Tomino was born in 1941. Pretty sure he didn't do much fighting.

Kchama
Jul 25, 2007





Darth Walrus posted:

Tomino was born in 1941. Pretty sure he didn't do much fighting.

poo poo, you're right. I got mixed up between him living through it and fighting through it, as he's talked about it a fair amount.

Edit: Also dude just seems even older somehow. I thought he was like a decade older than he really is.

FuturePastNow posted:

I'm sure Weber would approve



This is just regular American love for missiles.

Though he should just get a good look at Shin Getter-3.

Kchama fucked around with this message at 22:46 on Jun 29, 2019

Larry Parrish
Jul 9, 2012

by Reene


Gate is Japanese Tom Clancy: The Anime

pmchem
Jan 21, 2010




Do any of the posters in this thread actually like the genre the thread was made to talk about, and can recommend good books/series? or is the purpose of this thread just to say how bad books in the genre are?

quantumfoam
Dec 25, 2003



pmchem posted:

Do any of the posters in this thread actually like the genre the thread was made to talk about, and can recommend good books/series? or is the purpose of this thread just to say how bad books in the genre are?

Yes. Yes. And Yes.
Thread OP has a few series recommendations, skim the re-quotes until you find them.

Kchama
Jul 25, 2007





pmchem posted:

Do any of the posters in this thread actually like the genre the thread was made to talk about, and can recommend good books/series? or is the purpose of this thread just to say how bad books in the genre are?

I mean there was recommendations of good ones a few posts up. We just also recognize that most of 'em suck and suck hard. Maybe it got lost in my apologizing for loving up and saying dude fought in WW2 instead of having been alive during it.

StrixNebulosa
Feb 14, 2012

You cheated not only the game, but yourself.
But most of all, you cheated BABA


pmchem posted:

Do any of the posters in this thread actually like the genre the thread was made to talk about, and can recommend good books/series? or is the purpose of this thread just to say how bad books in the genre are?

I enjoy military sci-fi! Lost Fleet by Jack Campbell is really good space battles, and in Warhammer 40k land Gaunt's Ghosts by Dan Abnett is great infantry in space stuff. What kind of military sci-fi are you looking for?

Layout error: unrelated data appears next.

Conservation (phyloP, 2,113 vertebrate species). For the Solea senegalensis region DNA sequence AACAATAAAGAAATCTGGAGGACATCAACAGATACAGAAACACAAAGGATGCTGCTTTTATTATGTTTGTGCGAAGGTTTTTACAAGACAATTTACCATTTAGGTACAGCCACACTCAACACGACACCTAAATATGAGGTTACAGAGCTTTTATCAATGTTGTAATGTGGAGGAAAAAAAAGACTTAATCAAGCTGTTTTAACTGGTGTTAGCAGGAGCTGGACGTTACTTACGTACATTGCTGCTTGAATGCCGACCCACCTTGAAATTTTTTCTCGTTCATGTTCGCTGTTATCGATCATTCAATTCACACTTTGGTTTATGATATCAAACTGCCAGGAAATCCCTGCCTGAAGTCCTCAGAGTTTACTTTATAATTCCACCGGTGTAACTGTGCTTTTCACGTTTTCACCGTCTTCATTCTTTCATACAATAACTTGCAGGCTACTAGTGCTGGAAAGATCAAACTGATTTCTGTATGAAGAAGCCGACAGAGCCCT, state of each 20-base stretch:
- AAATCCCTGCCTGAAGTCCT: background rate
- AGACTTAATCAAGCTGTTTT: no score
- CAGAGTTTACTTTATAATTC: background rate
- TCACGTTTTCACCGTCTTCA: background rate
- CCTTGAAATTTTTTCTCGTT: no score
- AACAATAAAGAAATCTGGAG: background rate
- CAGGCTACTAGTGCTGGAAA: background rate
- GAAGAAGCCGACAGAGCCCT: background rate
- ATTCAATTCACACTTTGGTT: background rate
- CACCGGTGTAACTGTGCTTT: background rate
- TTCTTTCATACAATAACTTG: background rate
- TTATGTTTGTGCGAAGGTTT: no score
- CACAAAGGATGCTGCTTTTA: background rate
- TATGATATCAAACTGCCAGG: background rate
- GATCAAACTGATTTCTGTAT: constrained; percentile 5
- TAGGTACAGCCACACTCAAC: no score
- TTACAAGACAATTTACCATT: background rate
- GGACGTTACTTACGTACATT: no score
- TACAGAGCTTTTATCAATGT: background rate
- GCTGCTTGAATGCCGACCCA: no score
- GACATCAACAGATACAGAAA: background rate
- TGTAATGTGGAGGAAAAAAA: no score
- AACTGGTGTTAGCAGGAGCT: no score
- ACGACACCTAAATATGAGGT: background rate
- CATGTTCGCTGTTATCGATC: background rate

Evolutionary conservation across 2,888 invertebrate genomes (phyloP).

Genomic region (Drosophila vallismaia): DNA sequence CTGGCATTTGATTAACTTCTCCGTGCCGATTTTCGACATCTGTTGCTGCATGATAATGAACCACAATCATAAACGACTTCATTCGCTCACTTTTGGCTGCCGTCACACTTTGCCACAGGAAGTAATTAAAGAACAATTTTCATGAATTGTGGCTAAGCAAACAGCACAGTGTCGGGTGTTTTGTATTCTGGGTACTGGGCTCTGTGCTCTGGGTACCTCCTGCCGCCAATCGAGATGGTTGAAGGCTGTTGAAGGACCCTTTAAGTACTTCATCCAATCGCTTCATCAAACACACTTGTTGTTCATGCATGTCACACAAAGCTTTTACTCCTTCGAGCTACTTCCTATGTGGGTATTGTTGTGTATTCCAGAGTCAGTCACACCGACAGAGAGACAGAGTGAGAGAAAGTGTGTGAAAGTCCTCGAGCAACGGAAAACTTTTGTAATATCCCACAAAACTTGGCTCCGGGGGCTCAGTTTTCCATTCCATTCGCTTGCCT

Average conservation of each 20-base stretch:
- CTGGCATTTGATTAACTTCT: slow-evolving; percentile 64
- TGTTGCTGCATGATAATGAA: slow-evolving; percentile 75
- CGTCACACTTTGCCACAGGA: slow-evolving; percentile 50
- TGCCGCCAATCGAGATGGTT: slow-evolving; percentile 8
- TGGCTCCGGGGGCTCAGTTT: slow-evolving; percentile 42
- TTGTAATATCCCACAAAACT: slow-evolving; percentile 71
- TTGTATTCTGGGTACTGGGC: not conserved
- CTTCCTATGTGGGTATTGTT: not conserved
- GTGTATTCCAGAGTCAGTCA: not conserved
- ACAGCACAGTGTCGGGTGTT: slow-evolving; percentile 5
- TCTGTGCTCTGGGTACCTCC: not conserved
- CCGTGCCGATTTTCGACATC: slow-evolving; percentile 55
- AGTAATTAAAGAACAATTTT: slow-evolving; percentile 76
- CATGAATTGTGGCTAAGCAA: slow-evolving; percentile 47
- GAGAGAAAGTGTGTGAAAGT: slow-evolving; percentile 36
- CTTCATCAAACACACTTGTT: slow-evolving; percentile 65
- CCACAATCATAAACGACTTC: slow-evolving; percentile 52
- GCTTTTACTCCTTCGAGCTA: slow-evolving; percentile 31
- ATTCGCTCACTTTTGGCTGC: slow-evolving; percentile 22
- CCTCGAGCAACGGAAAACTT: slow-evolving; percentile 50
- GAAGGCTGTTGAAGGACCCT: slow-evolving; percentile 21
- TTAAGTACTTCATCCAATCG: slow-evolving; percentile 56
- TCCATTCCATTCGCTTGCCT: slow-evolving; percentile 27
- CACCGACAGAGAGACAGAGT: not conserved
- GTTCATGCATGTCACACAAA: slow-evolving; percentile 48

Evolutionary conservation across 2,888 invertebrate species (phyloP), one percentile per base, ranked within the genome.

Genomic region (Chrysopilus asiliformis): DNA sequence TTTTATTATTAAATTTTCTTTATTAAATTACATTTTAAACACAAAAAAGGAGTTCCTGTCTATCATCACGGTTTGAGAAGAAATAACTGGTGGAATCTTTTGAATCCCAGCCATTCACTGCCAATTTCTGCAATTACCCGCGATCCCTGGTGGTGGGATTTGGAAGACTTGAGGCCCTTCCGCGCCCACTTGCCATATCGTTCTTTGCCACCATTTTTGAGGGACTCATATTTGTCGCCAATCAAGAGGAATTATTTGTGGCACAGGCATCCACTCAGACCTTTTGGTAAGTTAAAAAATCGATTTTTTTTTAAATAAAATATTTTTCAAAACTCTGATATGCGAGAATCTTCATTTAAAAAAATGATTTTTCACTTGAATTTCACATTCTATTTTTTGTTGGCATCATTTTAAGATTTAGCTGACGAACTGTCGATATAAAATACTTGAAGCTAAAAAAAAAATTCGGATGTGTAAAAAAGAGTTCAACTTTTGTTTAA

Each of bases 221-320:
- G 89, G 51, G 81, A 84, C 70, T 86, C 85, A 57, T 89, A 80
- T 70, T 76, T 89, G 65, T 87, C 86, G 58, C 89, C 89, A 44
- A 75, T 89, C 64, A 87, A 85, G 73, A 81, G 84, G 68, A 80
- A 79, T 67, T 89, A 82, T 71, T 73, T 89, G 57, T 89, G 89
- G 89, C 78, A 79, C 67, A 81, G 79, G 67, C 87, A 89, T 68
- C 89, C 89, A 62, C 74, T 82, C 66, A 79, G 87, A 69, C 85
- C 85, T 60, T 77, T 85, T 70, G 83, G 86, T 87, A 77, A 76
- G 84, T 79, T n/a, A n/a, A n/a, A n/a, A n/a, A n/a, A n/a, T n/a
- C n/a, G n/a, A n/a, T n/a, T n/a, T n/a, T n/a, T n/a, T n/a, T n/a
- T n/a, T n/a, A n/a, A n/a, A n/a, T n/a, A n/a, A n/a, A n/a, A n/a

Ninurta
Sep 19, 2007
Wit to be input later.

NoNostalgia4Grover posted:

A good rule of thumb for Military-Fiction + Mil-SciFi is to track down public library copies of the first book of a series/closest to first book by whatever New2You Mil-Fiction/Mil-SciFi author.
This has saved me lots of money, and as a bonus, librarians tend to toss out the overtly pro Nazi/fascism Military-fiction/Mil-SciFi books fast.
Even Australia must have public libraries.


Mostly forgot about the militant mormonism in Dean Ing's stuff because the thirsty as gently caress rescued child-bride + that obsession with the mutated Russian boar were just so WTF?
Wasn't there multiple versions of the Assassin EMT's as well? Like I remember the main character of Ing's Quantrill series cycling through:
wartime covert SpecOps Assassins.
MicroBomb in Heads deep cover Assassins
Assassin EMT's (aka Search & Rescue, GliderSquad Division)
New Texas Rangers Assassins
US Marshall Assassins

And ramping up the insanity, all those variations on Assassin Death-Squads happened within 3 books.

One thing I did like about the Quantrill series is that it establishes in the first book that the US not only lost WWIV it lost it hard and ended up retreating from Asia in the "Great Bering Turkey shoot" and ended up losing large swathes of the country to Canadians, Anthrax and Mexico along with the nuclear blasted cities. It's a shame about the American(tm) protagonist Mary Sue.

I wish I still had my old copy of Hard Target(for some reason no Used Book store would ever buy it, go figure.) It had a preview of the next book in the series featuring that drat Russian bull and a splash page hyping it. I guess it didn't sell well enough even by Baen standards to see print.

Larry Parrish
Jul 9, 2012

by Reene


All of Jack Campbell's books are really good sci fi, although only Lost Fleet really counts as mil sci fi in the traditional sense. I really liked Marko Kloos's Frontlines, Poor Man's War is great, Elizabeth Moon's series is real good, and finally if you count the Barrayar novels Bujold is a good author for it too.